Smokefree Wellington

We will continue to progress the extension of smokefree areas to achieve SmokeFree City status by 2025.

Community driven safety planning

We will develop local community safety plans encompassing community safety in the broadest sense through a community participatory/co-design approach, reflective of the needs and concerns of the local community.

Wellington City has been making progress towards becoming a child and youth-friendly city and finalise accreditation. We will work with young people to document and map issues and develop an action plan to deliver on accreditation guidelines.

Goal 4: More sustainableTop

Like all cities, we face significant environmental challenges. One of the most important of these is the need to reduce greenhouse gas emissions, but others include, encouraging efficient use of resources such as water and energy, managing pests and promoting biodiversity and continuing to reduce the amount of solid waste the city produces. We’re working hard to respond to these challenges. After all, the environment is the foundation on which Wellington is built. Over the next 3 years we will focus on three key areas of activity:

Focus Area 1: Our Natural Capital

What success looks like in 3 years

Expanded predator free zones as part of Predator Free Wellington

Enhanced walking and biking trail access in the city, with more promotion to drive utilisation

Improvement in all indicators in the City Biodiversity Index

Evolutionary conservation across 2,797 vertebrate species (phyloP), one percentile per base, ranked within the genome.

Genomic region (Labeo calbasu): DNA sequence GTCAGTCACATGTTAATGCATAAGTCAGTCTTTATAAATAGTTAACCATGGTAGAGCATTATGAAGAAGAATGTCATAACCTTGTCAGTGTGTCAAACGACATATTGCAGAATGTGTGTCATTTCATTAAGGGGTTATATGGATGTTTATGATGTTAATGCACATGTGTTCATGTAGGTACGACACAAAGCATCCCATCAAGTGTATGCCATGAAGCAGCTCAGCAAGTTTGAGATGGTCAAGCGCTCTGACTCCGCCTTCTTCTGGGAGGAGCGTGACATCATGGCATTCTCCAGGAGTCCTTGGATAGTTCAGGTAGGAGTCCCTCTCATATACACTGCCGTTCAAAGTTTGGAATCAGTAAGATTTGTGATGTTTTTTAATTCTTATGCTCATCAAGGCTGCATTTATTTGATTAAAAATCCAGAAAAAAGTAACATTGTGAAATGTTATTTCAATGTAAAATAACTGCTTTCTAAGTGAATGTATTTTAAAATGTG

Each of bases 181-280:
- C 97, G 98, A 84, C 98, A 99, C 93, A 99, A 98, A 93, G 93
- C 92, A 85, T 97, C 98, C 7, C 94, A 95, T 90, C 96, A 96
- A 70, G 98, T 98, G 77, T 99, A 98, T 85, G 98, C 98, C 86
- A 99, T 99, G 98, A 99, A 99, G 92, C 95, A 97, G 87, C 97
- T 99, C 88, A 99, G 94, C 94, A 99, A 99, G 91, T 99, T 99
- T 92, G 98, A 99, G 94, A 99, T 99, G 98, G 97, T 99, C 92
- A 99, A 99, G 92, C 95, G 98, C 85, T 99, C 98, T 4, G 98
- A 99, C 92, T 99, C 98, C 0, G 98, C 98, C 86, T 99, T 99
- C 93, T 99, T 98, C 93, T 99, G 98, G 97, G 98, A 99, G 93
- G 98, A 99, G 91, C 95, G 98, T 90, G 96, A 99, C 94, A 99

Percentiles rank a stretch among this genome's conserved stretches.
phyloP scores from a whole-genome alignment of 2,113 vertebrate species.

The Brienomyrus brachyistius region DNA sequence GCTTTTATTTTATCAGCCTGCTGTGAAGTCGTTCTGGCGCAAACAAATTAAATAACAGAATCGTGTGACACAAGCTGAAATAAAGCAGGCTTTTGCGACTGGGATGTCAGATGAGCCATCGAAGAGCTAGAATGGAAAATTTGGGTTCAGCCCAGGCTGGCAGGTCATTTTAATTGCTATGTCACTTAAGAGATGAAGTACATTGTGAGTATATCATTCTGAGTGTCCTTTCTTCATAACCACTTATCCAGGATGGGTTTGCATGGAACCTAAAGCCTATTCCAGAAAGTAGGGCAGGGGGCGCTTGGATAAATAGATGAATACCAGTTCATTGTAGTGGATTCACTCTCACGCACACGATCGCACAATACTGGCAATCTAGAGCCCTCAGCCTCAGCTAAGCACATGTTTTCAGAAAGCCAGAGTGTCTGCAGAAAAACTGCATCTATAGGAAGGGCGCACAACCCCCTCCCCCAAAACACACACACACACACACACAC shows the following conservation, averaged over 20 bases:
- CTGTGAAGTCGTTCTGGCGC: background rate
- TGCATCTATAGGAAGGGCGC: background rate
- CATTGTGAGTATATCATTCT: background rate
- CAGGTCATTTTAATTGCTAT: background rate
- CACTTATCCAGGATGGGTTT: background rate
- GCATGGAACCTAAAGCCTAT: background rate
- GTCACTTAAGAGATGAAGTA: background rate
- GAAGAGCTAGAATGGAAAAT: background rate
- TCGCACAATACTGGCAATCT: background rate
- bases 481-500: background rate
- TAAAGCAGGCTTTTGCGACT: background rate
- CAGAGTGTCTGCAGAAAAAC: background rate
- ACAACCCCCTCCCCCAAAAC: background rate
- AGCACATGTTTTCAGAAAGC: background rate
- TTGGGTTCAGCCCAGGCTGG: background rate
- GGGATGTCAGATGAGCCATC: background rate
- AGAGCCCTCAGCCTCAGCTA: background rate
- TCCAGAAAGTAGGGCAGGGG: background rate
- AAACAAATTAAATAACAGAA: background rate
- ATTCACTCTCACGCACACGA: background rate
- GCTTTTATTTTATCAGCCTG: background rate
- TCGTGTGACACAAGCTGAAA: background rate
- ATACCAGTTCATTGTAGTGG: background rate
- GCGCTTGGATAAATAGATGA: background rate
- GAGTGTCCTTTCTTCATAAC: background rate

Completion of the Outer Green Belt Network.

What we already deliver

We already undertake a range of activities under the Our Natural Capital plan to promote the outcomes sought. This involves:

New proposals and areas of focus for 2016-2019

Predator Free Wellington

Deliver Predator Free Wellington in partnership with GWRC, the Next Foundation and local communities. The programme will aim to eradicate possums, rats and mustelids from Wellington City to a point where our native species can survive and populations can expand.

Deliver Our Natural Capital

Over the next 3 years Our Natural Capital will focus on restoring ecologically significant areas, creating buffer zones and raising awareness of issues facing indigenous biodiversity and working with local communities across all our reserves. All initiatives are currently funded through the Our Natural Capital Plan.

Makara Peak Mountain Bike Master Plan

We will work with the local mountain bike community to deliver on the final master plan for the park. This will include new tracks, an improved entrance, additional parking and regional coordination. Any funding implications for the Council will be considered as part of the 2018 Long-term Plan update.

Focus Area 2: Waste management and minimisation

What success looks like in 3 years

Better managed waste volumes to landfill

Reduced household food waste

Solution for sewage sludge to landfill disposal identified

Lower Emission Trading Scheme (ETS) obligations through waste minimisation and gas capture

Increased rates of recycling across the city.

What we already deliver

We already undertake a range of activities under the Waste Management and Minimisation Plan to promote the outcomes sought, including:

New proposals and areas of focus for 2016-2019

Sewage sludge

We will undertake an options assessment for sewage sludge disposal to reduce stress on infrastructure, mitigate future capacity issues, and reduce the Council’s Emission Trading Scheme (ETS) carbon liability.

Reduce waste to landfill